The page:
On the other hand older people are very familiar with Alzheimers which might discourage them from voting for Biden with his mysterious lapses. Think I agree with the others that a superficial take on the demographic tells us little.

          Reply
    4. Big Tap

      I think Biden will win possibly in a landslide though I’m not voting for him. Trump is running the worse campaign in history even worse than Clinton in 2016. He continues to only make his base happy (socialism bad, corporate taxes too high, too many regulations). Trump’s base is not enough to win the election. He needs independents who may like socialism, think corporations don’t pay enough in taxes, and Trump has gotten rid of regulations already particularly environmental ones independents like.

      Trump should promote what he does that worked: no new wars during his administration first since Jimmy Carter though he has expanded current wars, no more caravans coming up from Central America since he got Mexico to process people not have them enter the U.S. first, signed peace treaties in the Middle East with Arab countries and Israel (but not Palestine), and extended the moratorium on renter evictions & offered $300 additional for unemployment payment (not Pelosi).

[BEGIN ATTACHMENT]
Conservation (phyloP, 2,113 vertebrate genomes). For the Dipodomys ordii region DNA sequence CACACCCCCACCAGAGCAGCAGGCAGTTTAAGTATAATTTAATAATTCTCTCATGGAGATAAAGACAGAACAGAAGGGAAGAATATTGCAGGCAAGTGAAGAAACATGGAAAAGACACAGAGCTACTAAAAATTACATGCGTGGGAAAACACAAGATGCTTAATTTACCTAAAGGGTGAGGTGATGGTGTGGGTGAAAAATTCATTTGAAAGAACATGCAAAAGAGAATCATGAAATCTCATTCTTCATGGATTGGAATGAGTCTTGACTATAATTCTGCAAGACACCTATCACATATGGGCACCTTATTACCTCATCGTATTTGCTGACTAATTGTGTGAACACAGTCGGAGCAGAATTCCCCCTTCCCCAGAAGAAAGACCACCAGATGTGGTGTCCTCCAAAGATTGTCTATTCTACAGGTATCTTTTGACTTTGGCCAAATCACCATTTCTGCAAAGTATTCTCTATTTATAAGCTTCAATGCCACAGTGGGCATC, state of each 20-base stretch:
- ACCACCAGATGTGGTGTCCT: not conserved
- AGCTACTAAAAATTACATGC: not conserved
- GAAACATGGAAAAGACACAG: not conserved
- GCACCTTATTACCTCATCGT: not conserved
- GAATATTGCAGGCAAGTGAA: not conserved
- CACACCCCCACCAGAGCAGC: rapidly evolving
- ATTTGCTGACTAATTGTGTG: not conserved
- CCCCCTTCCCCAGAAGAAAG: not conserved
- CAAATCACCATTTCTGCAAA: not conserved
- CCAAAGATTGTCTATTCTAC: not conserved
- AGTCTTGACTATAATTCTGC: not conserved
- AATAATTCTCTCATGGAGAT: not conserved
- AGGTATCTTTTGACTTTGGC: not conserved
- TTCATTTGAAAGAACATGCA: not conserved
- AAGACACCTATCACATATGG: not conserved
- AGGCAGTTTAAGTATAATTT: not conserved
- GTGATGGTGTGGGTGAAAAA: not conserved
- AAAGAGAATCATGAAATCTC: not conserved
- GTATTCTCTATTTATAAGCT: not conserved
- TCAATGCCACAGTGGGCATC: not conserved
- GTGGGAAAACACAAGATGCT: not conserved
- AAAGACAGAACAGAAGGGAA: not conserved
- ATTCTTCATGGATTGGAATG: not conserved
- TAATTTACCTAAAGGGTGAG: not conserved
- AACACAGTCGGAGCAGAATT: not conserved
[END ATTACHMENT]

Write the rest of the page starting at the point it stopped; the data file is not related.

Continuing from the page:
Reply
      1. Lambert Strether

        > Trump is running the worse campaign in history even worse than Clinton in 2016.

        An essential component of the 2016 Trump campaign victory was A/B testing, as Trump would try out his messaging before crowds. Covid stopped that. He can still do that — that’s why the the law’n’order schtick got tried and dropped — but now the feedback loop runs through the media and the campaign, which is slower, and also distorts the message sent by the “crowd.” So an essential element Trump’s ferality has been crippled.

        Reply
  5. farragut